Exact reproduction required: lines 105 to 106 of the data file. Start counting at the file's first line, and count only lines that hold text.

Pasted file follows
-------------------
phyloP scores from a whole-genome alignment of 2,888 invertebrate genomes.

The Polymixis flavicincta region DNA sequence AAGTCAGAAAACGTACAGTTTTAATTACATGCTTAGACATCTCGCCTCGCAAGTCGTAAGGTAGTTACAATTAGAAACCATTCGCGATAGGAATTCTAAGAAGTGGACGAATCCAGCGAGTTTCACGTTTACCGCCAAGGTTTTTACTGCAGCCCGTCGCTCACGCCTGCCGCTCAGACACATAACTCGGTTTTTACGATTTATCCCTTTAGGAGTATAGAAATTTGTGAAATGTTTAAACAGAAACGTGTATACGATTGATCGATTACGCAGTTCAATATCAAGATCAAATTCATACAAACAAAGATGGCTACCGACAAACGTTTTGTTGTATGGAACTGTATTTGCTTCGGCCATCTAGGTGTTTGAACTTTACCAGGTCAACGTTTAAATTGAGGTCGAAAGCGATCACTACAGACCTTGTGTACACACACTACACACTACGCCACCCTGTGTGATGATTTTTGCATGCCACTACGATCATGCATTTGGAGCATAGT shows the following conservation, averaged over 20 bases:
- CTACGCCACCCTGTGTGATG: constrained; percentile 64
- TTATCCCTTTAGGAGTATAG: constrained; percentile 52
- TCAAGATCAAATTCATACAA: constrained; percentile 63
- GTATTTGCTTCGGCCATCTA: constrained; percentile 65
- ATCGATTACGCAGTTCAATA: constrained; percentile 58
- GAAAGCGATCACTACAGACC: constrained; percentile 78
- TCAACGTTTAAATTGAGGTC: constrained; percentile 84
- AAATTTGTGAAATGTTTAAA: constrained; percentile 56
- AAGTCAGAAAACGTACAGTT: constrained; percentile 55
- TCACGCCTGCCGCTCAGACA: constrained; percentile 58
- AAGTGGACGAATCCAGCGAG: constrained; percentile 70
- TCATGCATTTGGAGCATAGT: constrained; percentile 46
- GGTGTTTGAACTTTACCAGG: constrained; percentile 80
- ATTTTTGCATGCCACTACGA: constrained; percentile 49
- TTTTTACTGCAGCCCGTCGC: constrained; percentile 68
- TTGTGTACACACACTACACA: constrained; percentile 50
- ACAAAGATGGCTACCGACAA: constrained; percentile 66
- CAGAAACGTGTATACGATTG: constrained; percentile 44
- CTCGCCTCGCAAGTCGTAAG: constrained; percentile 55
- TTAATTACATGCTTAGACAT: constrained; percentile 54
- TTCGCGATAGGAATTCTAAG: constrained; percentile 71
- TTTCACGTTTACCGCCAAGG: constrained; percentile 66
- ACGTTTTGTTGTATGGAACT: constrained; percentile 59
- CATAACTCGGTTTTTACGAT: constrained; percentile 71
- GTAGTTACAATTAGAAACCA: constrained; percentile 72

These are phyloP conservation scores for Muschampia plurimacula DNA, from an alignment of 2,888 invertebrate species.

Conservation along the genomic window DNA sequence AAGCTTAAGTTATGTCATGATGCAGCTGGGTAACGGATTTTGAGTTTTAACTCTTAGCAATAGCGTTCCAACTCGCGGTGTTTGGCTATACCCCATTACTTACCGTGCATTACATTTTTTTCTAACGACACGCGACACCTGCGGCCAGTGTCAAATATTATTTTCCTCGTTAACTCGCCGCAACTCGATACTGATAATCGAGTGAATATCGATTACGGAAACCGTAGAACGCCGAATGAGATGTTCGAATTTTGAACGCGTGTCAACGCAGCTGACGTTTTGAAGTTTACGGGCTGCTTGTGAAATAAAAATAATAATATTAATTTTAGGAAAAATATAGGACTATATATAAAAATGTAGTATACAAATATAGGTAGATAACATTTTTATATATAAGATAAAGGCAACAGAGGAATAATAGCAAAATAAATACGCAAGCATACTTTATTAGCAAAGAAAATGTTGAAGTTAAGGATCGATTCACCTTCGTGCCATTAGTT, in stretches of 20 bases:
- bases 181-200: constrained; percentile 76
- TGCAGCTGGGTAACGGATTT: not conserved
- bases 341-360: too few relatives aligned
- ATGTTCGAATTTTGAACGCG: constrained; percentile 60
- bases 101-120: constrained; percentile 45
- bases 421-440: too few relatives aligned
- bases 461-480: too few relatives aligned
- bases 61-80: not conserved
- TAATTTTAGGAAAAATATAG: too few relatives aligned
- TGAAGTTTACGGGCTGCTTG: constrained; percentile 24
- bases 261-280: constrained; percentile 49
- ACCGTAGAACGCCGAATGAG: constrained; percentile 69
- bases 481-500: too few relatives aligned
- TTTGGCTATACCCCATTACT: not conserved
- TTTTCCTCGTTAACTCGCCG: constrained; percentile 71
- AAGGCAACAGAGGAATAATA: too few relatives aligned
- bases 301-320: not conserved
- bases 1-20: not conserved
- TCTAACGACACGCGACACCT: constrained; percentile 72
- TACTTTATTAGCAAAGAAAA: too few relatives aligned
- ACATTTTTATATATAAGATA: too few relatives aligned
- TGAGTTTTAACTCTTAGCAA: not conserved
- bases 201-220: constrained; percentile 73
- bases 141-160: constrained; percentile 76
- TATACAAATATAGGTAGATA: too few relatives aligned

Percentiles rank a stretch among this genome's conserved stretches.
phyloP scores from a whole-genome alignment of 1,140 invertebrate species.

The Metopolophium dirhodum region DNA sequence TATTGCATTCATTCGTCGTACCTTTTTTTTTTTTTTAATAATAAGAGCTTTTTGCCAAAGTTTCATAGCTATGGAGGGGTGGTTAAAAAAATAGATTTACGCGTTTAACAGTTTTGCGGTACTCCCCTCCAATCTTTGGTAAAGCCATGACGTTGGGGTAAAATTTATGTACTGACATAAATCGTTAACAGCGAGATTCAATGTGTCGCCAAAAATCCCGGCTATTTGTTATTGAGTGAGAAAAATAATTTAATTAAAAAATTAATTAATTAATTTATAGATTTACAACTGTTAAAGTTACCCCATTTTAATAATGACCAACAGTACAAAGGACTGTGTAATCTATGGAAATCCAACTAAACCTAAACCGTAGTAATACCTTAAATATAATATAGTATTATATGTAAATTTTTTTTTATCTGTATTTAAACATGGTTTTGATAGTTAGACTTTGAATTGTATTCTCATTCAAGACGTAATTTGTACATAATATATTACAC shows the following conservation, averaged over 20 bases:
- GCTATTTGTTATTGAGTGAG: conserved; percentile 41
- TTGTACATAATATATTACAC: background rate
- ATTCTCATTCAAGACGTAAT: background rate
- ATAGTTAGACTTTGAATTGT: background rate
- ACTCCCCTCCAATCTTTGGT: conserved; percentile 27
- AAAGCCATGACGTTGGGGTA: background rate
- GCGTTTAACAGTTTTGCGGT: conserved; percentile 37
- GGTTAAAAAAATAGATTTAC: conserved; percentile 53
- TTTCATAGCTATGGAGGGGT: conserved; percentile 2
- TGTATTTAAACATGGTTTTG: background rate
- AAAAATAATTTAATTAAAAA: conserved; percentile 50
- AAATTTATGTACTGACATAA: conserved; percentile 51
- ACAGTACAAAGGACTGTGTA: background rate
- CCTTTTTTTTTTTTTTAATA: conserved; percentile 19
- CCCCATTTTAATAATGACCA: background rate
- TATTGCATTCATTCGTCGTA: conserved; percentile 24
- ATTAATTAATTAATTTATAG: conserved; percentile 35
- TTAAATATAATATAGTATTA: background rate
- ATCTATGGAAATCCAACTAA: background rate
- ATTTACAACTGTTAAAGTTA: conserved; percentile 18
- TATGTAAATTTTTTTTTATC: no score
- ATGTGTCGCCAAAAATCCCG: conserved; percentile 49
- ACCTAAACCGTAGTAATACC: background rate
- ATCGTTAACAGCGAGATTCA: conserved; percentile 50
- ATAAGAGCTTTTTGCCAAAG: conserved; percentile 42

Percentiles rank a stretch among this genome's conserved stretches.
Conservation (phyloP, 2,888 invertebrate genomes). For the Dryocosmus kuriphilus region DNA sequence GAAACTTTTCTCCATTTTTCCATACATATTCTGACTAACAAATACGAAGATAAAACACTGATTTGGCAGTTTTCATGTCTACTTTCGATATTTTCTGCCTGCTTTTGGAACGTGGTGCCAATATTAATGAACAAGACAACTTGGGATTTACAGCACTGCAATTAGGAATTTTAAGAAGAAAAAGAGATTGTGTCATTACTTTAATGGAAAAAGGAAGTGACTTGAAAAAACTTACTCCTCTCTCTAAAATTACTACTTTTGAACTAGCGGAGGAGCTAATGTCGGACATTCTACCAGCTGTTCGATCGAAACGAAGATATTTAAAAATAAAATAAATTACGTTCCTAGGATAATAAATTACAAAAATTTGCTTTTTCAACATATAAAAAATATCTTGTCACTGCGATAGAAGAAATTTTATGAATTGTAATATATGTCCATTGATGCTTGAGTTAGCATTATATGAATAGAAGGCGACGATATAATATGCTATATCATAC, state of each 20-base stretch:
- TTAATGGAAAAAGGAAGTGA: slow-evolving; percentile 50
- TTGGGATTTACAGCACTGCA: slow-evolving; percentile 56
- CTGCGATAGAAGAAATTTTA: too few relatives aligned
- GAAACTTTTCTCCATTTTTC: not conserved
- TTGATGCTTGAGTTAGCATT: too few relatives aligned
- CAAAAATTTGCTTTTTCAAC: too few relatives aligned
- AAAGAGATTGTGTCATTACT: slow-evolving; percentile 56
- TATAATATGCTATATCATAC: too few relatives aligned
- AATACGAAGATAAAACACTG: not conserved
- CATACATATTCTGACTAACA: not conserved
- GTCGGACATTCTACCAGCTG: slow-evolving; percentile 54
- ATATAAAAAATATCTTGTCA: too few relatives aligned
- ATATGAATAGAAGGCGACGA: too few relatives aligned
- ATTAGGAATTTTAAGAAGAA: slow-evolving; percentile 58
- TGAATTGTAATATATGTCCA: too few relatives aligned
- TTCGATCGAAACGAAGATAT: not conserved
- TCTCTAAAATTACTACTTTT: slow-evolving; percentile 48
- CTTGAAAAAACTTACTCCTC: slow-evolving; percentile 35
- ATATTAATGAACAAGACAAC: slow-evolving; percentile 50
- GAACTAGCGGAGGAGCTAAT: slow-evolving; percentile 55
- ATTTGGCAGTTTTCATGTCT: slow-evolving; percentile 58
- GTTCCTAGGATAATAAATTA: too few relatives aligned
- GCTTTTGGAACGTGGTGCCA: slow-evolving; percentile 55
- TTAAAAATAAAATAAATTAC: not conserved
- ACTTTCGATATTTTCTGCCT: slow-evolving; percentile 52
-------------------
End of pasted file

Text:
- ATTTGGCAGTTTTCATGTCT: slow-evolving; percentile 58
- GTTCCTAGGATAATAAATTA: too few relatives aligned